There is an admitted lack of knowledge on behalf of the Rockets and the NBA, it becomes transparent as they choose to forego the knowledge of trained professionals and make independent decisions for something as complex as mental health without consulting any doctors. The Rockets have told me in recent conversations that it is their right to decline even their own doctors’ recommendations. The concept of not listening to medical consultants in medical situations is alarming. It is also alarming that a player is susceptible to fines for simply adhering to the recommendation of doctors.

White continues by saying that it would be “fundamentally incorrect” to say that the Rockets have supported him and that their representation of the situation has been “extremely misleading” and “totally inaccurate.”

This statement repeats a number of claims made in November, when he publicly questioned the team’s commitment to the terms of a deal that made accommodations for his travel needs, but is a bit stronger in tone.

Hailed for his honesty in coming forward to disclose his anxiety issues in a video documentary, White second-guessed that approach in a statement, via

“In hindsight, perhaps it was not a good idea to be open and honest about my anxiety disorder, due to the current situations at hand that involve the nature of actions from the Houston Rockets. As a rookie, I want to settle into a team and make progress; but since preseason the Rockets have been inconsistent with their agreement to proactively create a healthy and successful relationship. At this point the Rockets are aware of my position and the reason for my absence. Any other response is inaccurate. This is important to me. It is a health issue. I must advocate for my rights. It is a player-commodity league. The failure to meet my requests for support will end with me being unhealthy and that is not a consequence that I am willing to accept to play any sport.”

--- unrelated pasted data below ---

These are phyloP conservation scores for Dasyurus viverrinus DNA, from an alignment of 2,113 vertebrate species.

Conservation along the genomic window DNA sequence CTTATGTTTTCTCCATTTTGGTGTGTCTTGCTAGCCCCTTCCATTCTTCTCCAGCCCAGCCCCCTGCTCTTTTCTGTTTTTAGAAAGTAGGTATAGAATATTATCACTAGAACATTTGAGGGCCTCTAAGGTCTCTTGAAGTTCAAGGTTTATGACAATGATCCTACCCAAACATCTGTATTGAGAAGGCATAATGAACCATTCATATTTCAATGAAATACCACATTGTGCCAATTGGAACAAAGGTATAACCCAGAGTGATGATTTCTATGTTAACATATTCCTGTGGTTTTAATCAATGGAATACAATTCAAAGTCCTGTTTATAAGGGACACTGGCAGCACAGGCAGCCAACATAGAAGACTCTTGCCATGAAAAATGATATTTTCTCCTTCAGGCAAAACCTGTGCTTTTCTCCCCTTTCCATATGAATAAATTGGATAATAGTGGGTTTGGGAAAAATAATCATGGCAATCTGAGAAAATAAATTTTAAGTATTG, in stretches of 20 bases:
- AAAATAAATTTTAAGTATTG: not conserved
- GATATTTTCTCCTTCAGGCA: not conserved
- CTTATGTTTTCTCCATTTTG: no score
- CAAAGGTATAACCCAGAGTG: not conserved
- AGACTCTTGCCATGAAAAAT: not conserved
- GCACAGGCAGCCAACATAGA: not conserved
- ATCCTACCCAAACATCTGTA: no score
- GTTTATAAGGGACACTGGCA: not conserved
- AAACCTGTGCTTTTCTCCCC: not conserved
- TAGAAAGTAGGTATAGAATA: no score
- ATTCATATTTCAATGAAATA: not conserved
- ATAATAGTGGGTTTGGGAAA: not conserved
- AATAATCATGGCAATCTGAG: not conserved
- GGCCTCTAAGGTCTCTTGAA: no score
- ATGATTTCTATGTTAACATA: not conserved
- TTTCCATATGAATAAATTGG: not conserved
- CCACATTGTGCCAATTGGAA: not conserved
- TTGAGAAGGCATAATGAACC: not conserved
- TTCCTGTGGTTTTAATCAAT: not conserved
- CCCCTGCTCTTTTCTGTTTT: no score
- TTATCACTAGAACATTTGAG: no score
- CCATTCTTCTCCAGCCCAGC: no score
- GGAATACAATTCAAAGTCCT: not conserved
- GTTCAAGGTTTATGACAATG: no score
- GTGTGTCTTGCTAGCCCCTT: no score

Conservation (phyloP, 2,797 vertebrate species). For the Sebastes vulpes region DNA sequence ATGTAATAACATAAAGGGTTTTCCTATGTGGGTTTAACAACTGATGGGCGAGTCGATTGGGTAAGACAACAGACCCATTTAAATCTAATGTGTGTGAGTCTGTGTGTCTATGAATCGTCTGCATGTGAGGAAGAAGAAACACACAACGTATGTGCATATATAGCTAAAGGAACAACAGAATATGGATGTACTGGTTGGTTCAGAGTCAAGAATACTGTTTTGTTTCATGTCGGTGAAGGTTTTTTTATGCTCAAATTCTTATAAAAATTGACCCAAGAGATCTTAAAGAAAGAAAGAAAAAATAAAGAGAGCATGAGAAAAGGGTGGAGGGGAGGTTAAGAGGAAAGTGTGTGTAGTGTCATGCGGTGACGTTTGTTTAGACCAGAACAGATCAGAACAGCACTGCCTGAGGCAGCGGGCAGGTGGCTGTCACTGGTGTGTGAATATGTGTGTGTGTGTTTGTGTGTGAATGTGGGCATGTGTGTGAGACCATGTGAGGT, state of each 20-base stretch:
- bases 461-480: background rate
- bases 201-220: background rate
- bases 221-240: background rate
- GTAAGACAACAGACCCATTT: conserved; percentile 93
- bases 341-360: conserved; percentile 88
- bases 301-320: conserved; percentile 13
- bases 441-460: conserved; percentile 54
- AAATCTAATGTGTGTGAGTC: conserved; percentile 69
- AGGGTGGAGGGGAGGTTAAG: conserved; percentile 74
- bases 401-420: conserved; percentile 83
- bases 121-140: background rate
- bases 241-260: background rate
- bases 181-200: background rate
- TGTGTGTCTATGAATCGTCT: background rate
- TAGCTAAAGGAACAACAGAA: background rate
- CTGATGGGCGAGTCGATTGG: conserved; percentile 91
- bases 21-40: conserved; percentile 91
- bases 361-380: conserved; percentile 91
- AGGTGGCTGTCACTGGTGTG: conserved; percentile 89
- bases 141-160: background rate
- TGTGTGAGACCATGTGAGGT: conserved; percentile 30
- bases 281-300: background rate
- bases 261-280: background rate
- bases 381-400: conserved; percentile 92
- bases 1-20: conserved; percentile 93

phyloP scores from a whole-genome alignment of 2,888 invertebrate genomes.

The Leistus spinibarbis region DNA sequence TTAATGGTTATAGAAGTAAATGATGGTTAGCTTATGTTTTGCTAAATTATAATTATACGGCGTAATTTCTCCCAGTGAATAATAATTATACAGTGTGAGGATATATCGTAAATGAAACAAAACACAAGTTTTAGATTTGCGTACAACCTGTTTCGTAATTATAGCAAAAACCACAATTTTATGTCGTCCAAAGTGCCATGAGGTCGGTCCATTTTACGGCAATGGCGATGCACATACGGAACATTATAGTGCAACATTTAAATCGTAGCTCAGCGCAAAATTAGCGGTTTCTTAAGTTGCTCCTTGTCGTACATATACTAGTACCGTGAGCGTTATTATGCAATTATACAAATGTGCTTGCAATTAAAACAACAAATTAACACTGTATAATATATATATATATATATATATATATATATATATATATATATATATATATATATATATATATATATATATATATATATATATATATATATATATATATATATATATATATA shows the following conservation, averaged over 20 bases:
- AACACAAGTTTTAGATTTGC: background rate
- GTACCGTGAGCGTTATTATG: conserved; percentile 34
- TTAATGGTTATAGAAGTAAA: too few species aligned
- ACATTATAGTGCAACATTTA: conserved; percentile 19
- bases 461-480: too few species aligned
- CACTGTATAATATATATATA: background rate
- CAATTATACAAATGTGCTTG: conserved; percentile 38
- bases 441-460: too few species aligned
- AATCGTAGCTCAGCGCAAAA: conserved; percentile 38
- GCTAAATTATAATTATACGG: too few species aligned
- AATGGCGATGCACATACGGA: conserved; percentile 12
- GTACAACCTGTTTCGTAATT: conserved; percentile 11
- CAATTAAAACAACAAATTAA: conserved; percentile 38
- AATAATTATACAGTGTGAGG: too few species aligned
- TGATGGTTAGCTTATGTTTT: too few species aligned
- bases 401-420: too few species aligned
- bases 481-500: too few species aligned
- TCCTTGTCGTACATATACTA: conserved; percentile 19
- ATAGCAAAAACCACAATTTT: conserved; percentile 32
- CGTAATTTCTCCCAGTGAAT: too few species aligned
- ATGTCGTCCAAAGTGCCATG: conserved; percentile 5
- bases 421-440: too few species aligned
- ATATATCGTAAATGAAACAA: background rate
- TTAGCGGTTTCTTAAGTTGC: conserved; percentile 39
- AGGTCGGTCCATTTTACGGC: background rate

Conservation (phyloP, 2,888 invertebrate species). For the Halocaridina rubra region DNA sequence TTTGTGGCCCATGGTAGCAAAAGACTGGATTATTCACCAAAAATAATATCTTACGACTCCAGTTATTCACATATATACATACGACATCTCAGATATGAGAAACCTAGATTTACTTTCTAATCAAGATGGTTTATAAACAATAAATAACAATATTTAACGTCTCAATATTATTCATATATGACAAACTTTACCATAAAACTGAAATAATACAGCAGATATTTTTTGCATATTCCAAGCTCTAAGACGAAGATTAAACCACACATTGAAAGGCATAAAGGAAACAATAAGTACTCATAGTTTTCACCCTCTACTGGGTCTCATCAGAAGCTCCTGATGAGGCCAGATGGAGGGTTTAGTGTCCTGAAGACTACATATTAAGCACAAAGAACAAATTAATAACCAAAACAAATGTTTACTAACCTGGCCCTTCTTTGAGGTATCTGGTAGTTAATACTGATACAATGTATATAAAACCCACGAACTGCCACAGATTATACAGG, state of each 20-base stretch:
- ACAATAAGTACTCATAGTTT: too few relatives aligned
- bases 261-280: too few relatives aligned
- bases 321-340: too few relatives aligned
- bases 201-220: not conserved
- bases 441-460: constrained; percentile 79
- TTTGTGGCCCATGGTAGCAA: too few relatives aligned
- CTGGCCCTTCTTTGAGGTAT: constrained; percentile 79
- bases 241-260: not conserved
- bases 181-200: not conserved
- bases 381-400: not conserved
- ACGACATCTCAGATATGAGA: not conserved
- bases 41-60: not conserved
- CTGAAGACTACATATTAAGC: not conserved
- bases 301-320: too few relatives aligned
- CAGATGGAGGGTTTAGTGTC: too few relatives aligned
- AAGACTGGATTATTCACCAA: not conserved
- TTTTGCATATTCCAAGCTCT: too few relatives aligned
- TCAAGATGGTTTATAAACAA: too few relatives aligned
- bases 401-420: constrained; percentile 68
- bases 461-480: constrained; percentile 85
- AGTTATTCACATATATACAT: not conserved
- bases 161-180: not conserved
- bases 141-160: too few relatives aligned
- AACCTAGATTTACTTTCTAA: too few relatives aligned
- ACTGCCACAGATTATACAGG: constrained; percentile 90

On his verified Twitter account, @Highway_30, White wrote in November that he is “most [definitely] not AWOL” and that there are “many things [people] don’t know. Honesty is what I’m sticking with.” He also said that his “problem” with the Rockets dated to “WAY before” the team decided to assign him to the D-League in November. He also provided a little clarity of the nature of his issues with the Rockets.

While anxiety is the issue, the main piece of that isn’t AIRPLANES, it’s asking for support [for] my disorder that’s consistent and fair. Again My “Anxiety” is not well but not BAD, my main WORRY is being treated as a digit instead of a HUMAN, in the case of my health.

White also repeatedly cited the Bible verse, Luke 12:3, which stresses the importance of honesty.

Therefore whatsoever ye have spoken in darkness shall be heard in the light; and that which ye have spoken in the ear in closets shall be proclaimed upon the housetops.